Have you ever wondered why certain people can make you feel vulnerable, little and powerless? Why some triggers bring up the same insecurities and anxieties that you frequently felt when you were much younger? You want to disappear when you’re about to give a presentation, convinced that everyone will notice that you’re an inadequate impostor.
When your friends are busy and don’t have time to meet, you feel rejected, unloved and afraid of being abandoned. Or facing a deadline at work, you rather distract yourself and procrastinate than focus on completing your project.
These childlike reactions make only sense, when you realize that they’re driven by a part of your subconscious mind that is still stuck in the past.
Generally speaking you can assume that you are dealing with an “unruly” inner child, if you frequently think, feel and act in immature and self-limiting ways that rationally don’t make any sense. And if, you don’t seem to be able to stop or change these self-defeating behaviors, even though you are aware they don’t serve you.
Here are some examples of the most common inner child-driven patterns:
- You feel small, nervous and tongue-tied when you are dealing with authority figures.
- You want to hide out or lash out in response to being judged or criticized.
- You avoid pressure, challenges and expectations, because they make you feel stressed and overwhelmed.
- You ignore problems and postpone dealing with uncomfortable tasks or changes that need to be made.
- You tend to blame others, the past or the circumstances you are in, rather than taking responsibility to heal the pain they have caused you.
- You don’t take good care of yourself, because somewhere deep-inside you still hope that someone else will does this for you.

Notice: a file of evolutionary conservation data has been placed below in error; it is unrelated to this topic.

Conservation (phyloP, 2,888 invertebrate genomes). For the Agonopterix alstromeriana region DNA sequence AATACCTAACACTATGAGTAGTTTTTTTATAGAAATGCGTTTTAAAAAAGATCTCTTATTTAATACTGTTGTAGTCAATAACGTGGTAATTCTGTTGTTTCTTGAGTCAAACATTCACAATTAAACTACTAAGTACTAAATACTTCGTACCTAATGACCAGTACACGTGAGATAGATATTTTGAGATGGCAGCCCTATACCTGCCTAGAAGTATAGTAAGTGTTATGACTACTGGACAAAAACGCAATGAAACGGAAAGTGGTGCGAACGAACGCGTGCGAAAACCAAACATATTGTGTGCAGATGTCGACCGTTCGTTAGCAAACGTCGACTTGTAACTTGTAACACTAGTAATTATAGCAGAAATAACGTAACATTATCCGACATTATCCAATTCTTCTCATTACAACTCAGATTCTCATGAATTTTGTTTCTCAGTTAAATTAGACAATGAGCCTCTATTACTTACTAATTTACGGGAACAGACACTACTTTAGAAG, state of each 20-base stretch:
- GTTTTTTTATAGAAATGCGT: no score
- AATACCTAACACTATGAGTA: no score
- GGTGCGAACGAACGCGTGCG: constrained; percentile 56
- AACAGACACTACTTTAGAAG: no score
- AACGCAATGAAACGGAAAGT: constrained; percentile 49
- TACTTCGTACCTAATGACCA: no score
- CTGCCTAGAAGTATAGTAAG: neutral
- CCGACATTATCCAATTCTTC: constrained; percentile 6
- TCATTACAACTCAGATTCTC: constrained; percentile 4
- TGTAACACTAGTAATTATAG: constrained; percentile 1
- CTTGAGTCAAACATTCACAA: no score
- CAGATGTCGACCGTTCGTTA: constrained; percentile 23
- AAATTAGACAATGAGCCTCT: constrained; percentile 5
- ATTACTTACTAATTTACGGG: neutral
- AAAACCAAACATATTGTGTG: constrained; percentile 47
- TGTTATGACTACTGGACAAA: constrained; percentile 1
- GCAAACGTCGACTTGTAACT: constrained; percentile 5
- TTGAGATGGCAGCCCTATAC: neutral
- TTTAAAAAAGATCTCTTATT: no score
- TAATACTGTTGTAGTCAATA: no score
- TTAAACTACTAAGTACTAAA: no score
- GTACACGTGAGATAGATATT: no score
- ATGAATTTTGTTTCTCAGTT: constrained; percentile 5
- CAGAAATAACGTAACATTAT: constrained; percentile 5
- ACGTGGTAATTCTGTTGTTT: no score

- You play the role of the peace-maker or pleaser in order to get approval and acceptance.
- You can throw a full blown temper-tantrum when things don’t go your way.
- You constantly try to prove to the world and yourself that you are good enough. Regardless of how much success you have achieved, you still feel like a fraud or a failure.
If any of these patterns seem familiar to you, take a trip down memory lane and try to remember events during your childhood where you had already felt and acted in similar ways. As you contemplate your past, be kind and compassionate with yourself and assume that you did the best you could at that time, given the circumstances you were in. The truth is, that most of these childhood patterns were driven by one important goal: to protect you from pain and hurtful rejection.
Why is this realization healing in itself? If you embrace the notion that the reason you feel and behave at times in immature ways, is that your inner child still tries to keep you safe with the self-protective strategies of the past, you may no longer want to judge or fight yourself. Instead you can focus on convincing this younger part of you to let go of these patterns and allow you, the competent and self-reliant adult to be in charge.
Learn effective ways to communicate with your inner child, so you can release and outgrow old emotions and behaviors, which no longer serve you.